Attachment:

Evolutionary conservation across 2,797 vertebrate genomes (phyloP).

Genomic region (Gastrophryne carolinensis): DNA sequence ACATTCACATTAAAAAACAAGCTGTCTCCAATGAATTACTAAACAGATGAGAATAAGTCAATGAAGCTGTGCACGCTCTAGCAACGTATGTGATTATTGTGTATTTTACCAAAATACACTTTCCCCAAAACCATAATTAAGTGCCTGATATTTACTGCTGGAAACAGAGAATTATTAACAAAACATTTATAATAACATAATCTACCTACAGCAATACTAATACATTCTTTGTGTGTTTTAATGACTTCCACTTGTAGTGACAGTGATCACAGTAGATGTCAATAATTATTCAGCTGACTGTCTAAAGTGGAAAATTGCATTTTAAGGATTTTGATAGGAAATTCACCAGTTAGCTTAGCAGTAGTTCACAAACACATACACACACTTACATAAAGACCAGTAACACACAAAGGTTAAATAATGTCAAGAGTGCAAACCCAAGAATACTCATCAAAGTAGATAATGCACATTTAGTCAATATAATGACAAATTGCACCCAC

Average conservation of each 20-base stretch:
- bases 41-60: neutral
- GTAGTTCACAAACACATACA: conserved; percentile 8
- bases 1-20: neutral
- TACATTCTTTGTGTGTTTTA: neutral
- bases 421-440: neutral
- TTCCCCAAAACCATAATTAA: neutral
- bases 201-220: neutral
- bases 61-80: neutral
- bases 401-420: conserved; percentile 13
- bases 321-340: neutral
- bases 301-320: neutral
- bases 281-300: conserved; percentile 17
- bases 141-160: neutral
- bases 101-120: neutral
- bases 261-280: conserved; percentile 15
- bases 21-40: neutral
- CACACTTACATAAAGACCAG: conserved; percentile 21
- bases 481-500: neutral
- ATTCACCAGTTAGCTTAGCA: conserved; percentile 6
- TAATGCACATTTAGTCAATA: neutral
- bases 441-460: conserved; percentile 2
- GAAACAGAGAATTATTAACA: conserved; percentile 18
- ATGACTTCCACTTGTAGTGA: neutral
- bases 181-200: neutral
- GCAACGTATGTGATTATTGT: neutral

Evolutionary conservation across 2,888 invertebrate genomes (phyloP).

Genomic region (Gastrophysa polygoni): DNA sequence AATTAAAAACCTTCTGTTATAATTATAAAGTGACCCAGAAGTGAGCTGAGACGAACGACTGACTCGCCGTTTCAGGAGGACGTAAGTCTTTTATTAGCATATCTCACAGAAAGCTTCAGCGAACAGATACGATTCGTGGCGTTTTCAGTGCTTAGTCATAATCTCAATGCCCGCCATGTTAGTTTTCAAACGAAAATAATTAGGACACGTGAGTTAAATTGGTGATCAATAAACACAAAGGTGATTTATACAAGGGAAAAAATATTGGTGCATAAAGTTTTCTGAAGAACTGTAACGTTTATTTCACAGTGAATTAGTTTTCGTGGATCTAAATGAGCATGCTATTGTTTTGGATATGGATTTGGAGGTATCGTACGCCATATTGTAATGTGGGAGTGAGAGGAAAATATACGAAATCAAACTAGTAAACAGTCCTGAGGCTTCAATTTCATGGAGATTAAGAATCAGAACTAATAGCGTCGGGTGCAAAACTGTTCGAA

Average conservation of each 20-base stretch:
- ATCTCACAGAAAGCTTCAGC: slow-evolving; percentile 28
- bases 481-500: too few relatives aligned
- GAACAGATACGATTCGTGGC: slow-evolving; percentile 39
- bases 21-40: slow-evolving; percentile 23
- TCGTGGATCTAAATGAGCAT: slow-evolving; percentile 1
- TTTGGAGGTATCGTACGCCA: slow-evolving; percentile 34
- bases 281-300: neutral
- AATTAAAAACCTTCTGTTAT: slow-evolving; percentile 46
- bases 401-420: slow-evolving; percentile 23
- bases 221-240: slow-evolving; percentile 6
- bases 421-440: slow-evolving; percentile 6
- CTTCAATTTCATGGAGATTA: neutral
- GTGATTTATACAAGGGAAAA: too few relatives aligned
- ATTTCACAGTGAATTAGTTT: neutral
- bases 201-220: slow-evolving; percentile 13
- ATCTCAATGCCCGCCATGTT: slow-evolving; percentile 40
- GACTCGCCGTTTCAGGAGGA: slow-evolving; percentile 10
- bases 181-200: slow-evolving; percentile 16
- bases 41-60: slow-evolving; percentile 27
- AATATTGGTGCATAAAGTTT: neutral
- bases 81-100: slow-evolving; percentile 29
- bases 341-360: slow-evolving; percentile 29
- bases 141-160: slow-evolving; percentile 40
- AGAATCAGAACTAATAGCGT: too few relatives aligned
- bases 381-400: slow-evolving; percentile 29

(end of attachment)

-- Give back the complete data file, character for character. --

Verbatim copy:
Evolutionary conservation across 2,797 vertebrate genomes (phyloP).

Genomic region (Gastrophryne carolinensis): DNA sequence ACATTCACATTAAAAAACAAGCTGTCTCCAATGAATTACTAAACAGATGAGAATAAGTCAATGAAGCTGTGCACGCTCTAGCAACGTATGTGATTATTGTGTATTTTACCAAAATACACTTTCCCCAAAACCATAATTAAGTGCCTGATATTTACTGCTGGAAACAGAGAATTATTAACAAAACATTTATAATAACATAATCTACCTACAGCAATACTAATACATTCTTTGTGTGTTTTAATGACTTCCACTTGTAGTGACAGTGATCACAGTAGATGTCAATAATTATTCAGCTGACTGTCTAAAGTGGAAAATTGCATTTTAAGGATTTTGATAGGAAATTCACCAGTTAGCTTAGCAGTAGTTCACAAACACATACACACACTTACATAAAGACCAGTAACACACAAAGGTTAAATAATGTCAAGAGTGCAAACCCAAGAATACTCATCAAAGTAGATAATGCACATTTAGTCAATATAATGACAAATTGCACCCAC

Average conservation of each 20-base stretch:
- bases 41-60: neutral
- GTAGTTCACAAACACATACA: conserved; percentile 8
- bases 1-20: neutral
- TACATTCTTTGTGTGTTTTA: neutral
- bases 421-440: neutral
- TTCCCCAAAACCATAATTAA: neutral
- bases 201-220: neutral
- bases 61-80: neutral
- bases 401-420: conserved; percentile 13
- bases 321-340: neutral
- bases 301-320: neutral
- bases 281-300: conserved; percentile 17
- bases 141-160: neutral
- bases 101-120: neutral
- bases 261-280: conserved; percentile 15
- bases 21-40: neutral
- CACACTTACATAAAGACCAG: conserved; percentile 21
- bases 481-500: neutral
- ATTCACCAGTTAGCTTAGCA: conserved; percentile 6
- TAATGCACATTTAGTCAATA: neutral
- bases 441-460: conserved; percentile 2
- GAAACAGAGAATTATTAACA: conserved; percentile 18
- ATGACTTCCACTTGTAGTGA: neutral
- bases 181-200: neutral
- GCAACGTATGTGATTATTGT: neutral

Evolutionary conservation across 2,888 invertebrate genomes (phyloP).

Genomic region (Gastrophysa polygoni): DNA sequence AATTAAAAACCTTCTGTTATAATTATAAAGTGACCCAGAAGTGAGCTGAGACGAACGACTGACTCGCCGTTTCAGGAGGACGTAAGTCTTTTATTAGCATATCTCACAGAAAGCTTCAGCGAACAGATACGATTCGTGGCGTTTTCAGTGCTTAGTCATAATCTCAATGCCCGCCATGTTAGTTTTCAAACGAAAATAATTAGGACACGTGAGTTAAATTGGTGATCAATAAACACAAAGGTGATTTATACAAGGGAAAAAATATTGGTGCATAAAGTTTTCTGAAGAACTGTAACGTTTATTTCACAGTGAATTAGTTTTCGTGGATCTAAATGAGCATGCTATTGTTTTGGATATGGATTTGGAGGTATCGTACGCCATATTGTAATGTGGGAGTGAGAGGAAAATATACGAAATCAAACTAGTAAACAGTCCTGAGGCTTCAATTTCATGGAGATTAAGAATCAGAACTAATAGCGTCGGGTGCAAAACTGTTCGAA

Average conservation of each 20-base stretch:
- ATCTCACAGAAAGCTTCAGC: slow-evolving; percentile 28
- bases 481-500: too few relatives aligned
- GAACAGATACGATTCGTGGC: slow-evolving; percentile 39
- bases 21-40: slow-evolving; percentile 23
- TCGTGGATCTAAATGAGCAT: slow-evolving; percentile 1
- TTTGGAGGTATCGTACGCCA: slow-evolving; percentile 34
- bases 281-300: neutral
- AATTAAAAACCTTCTGTTAT: slow-evolving; percentile 46
- bases 401-420: slow-evolving; percentile 23
- bases 221-240: slow-evolving; percentile 6
- bases 421-440: slow-evolving; percentile 6
- CTTCAATTTCATGGAGATTA: neutral
- GTGATTTATACAAGGGAAAA: too few relatives aligned
- ATTTCACAGTGAATTAGTTT: neutral
- bases 201-220: slow-evolving; percentile 13
- ATCTCAATGCCCGCCATGTT: slow-evolving; percentile 40
- GACTCGCCGTTTCAGGAGGA: slow-evolving; percentile 10
- bases 181-200: slow-evolving; percentile 16
- bases 41-60: slow-evolving; percentile 27
- AATATTGGTGCATAAAGTTT: neutral
- bases 81-100: slow-evolving; percentile 29
- bases 341-360: slow-evolving; percentile 29
- bases 141-160: slow-evolving; percentile 40
- AGAATCAGAACTAATAGCGT: too few relatives aligned
- bases 381-400: slow-evolving; percentile 29